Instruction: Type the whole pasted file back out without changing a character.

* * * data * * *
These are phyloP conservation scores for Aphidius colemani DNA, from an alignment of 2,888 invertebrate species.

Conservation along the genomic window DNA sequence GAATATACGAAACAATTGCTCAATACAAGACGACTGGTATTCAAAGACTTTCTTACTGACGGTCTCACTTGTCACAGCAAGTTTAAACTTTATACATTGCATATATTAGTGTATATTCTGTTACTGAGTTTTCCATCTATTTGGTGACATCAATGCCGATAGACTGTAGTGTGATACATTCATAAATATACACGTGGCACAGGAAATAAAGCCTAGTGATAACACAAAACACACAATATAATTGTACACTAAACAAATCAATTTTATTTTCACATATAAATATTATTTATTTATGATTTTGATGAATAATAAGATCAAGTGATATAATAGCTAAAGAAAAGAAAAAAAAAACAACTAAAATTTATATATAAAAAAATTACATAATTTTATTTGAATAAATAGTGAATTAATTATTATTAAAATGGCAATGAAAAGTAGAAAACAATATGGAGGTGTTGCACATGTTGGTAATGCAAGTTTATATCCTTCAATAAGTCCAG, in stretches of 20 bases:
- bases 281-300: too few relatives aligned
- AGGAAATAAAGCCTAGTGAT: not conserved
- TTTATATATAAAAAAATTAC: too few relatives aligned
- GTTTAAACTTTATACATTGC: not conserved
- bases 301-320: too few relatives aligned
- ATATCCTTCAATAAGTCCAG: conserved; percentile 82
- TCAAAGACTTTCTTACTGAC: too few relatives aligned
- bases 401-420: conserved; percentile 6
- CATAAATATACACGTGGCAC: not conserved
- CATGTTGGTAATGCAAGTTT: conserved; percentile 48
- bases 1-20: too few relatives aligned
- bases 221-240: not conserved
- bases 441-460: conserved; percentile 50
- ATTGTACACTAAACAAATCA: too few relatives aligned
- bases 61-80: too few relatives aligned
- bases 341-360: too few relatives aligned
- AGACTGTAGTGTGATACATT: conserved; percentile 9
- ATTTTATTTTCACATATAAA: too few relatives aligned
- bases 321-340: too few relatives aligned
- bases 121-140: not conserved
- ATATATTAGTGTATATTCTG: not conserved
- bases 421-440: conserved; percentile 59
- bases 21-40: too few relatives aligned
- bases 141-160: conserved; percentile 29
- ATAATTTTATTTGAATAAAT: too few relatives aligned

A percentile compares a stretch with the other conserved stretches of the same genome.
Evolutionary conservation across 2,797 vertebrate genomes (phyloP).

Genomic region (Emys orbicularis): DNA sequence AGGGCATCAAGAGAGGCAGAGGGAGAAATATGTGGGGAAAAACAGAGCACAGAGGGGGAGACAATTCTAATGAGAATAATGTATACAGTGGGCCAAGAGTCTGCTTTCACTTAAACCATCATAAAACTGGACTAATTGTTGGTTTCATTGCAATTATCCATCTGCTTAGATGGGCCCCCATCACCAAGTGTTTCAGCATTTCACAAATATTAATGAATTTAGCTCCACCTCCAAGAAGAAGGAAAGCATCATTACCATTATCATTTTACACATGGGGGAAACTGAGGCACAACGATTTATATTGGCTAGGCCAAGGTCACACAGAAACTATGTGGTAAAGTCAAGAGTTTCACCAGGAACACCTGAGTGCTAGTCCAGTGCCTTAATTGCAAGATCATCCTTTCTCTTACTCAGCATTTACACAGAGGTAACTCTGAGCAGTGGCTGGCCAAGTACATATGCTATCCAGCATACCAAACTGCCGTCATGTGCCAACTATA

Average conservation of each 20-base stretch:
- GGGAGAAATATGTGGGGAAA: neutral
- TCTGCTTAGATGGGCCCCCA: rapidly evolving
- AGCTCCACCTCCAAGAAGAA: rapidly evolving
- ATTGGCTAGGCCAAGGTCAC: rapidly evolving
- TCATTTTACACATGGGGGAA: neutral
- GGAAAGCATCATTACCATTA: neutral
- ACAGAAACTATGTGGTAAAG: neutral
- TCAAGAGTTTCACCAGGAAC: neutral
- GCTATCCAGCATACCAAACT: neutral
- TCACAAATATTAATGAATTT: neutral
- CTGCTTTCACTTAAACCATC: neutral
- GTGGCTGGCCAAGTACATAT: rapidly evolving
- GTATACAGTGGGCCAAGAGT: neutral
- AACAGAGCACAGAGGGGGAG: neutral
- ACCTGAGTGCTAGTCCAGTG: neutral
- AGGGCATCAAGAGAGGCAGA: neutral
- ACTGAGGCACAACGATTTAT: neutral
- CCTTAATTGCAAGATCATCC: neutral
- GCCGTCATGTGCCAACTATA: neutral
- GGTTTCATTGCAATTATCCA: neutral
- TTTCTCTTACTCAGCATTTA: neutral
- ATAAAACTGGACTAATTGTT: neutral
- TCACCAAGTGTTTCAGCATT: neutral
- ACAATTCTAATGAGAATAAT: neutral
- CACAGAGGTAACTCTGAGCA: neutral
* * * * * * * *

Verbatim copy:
These are phyloP conservation scores for Aphidius colemani DNA, from an alignment of 2,888 invertebrate species.

Conservation along the genomic window DNA sequence GAATATACGAAACAATTGCTCAATACAAGACGACTGGTATTCAAAGACTTTCTTACTGACGGTCTCACTTGTCACAGCAAGTTTAAACTTTATACATTGCATATATTAGTGTATATTCTGTTACTGAGTTTTCCATCTATTTGGTGACATCAATGCCGATAGACTGTAGTGTGATACATTCATAAATATACACGTGGCACAGGAAATAAAGCCTAGTGATAACACAAAACACACAATATAATTGTACACTAAACAAATCAATTTTATTTTCACATATAAATATTATTTATTTATGATTTTGATGAATAATAAGATCAAGTGATATAATAGCTAAAGAAAAGAAAAAAAAAACAACTAAAATTTATATATAAAAAAATTACATAATTTTATTTGAATAAATAGTGAATTAATTATTATTAAAATGGCAATGAAAAGTAGAAAACAATATGGAGGTGTTGCACATGTTGGTAATGCAAGTTTATATCCTTCAATAAGTCCAG, in stretches of 20 bases:
- bases 281-300: too few relatives aligned
- AGGAAATAAAGCCTAGTGAT: not conserved
- TTTATATATAAAAAAATTAC: too few relatives aligned
- GTTTAAACTTTATACATTGC: not conserved
- bases 301-320: too few relatives aligned
- ATATCCTTCAATAAGTCCAG: conserved; percentile 82
- TCAAAGACTTTCTTACTGAC: too few relatives aligned
- bases 401-420: conserved; percentile 6
- CATAAATATACACGTGGCAC: not conserved
- CATGTTGGTAATGCAAGTTT: conserved; percentile 48
- bases 1-20: too few relatives aligned
- bases 221-240: not conserved
- bases 441-460: conserved; percentile 50
- ATTGTACACTAAACAAATCA: too few relatives aligned
- bases 61-80: too few relatives aligned
- bases 341-360: too few relatives aligned
- AGACTGTAGTGTGATACATT: conserved; percentile 9
- ATTTTATTTTCACATATAAA: too few relatives aligned
- bases 321-340: too few relatives aligned
- bases 121-140: not conserved
- ATATATTAGTGTATATTCTG: not conserved
- bases 421-440: conserved; percentile 59
- bases 21-40: too few relatives aligned
- bases 141-160: conserved; percentile 29
- ATAATTTTATTTGAATAAAT: too few relatives aligned

A percentile compares a stretch with the other conserved stretches of the same genome.
Evolutionary conservation across 2,797 vertebrate genomes (phyloP).

Genomic region (Emys orbicularis): DNA sequence AGGGCATCAAGAGAGGCAGAGGGAGAAATATGTGGGGAAAAACAGAGCACAGAGGGGGAGACAATTCTAATGAGAATAATGTATACAGTGGGCCAAGAGTCTGCTTTCACTTAAACCATCATAAAACTGGACTAATTGTTGGTTTCATTGCAATTATCCATCTGCTTAGATGGGCCCCCATCACCAAGTGTTTCAGCATTTCACAAATATTAATGAATTTAGCTCCACCTCCAAGAAGAAGGAAAGCATCATTACCATTATCATTTTACACATGGGGGAAACTGAGGCACAACGATTTATATTGGCTAGGCCAAGGTCACACAGAAACTATGTGGTAAAGTCAAGAGTTTCACCAGGAACACCTGAGTGCTAGTCCAGTGCCTTAATTGCAAGATCATCCTTTCTCTTACTCAGCATTTACACAGAGGTAACTCTGAGCAGTGGCTGGCCAAGTACATATGCTATCCAGCATACCAAACTGCCGTCATGTGCCAACTATA

Average conservation of each 20-base stretch:
- GGGAGAAATATGTGGGGAAA: neutral
- TCTGCTTAGATGGGCCCCCA: rapidly evolving
- AGCTCCACCTCCAAGAAGAA: rapidly evolving
- ATTGGCTAGGCCAAGGTCAC: rapidly evolving
- TCATTTTACACATGGGGGAA: neutral
- GGAAAGCATCATTACCATTA: neutral
- ACAGAAACTATGTGGTAAAG: neutral
- TCAAGAGTTTCACCAGGAAC: neutral
- GCTATCCAGCATACCAAACT: neutral
- TCACAAATATTAATGAATTT: neutral
- CTGCTTTCACTTAAACCATC: neutral
- GTGGCTGGCCAAGTACATAT: rapidly evolving
- GTATACAGTGGGCCAAGAGT: neutral
- AACAGAGCACAGAGGGGGAG: neutral
- ACCTGAGTGCTAGTCCAGTG: neutral
- AGGGCATCAAGAGAGGCAGA: neutral
- ACTGAGGCACAACGATTTAT: neutral
- CCTTAATTGCAAGATCATCC: neutral
- GCCGTCATGTGCCAACTATA: neutral
- GGTTTCATTGCAATTATCCA: neutral
- TTTCTCTTACTCAGCATTTA: neutral
- ATAAAACTGGACTAATTGTT: neutral
- TCACCAAGTGTTTCAGCATT: neutral
- ACAATTCTAATGAGAATAAT: neutral
- CACAGAGGTAACTCTGAGCA: neutral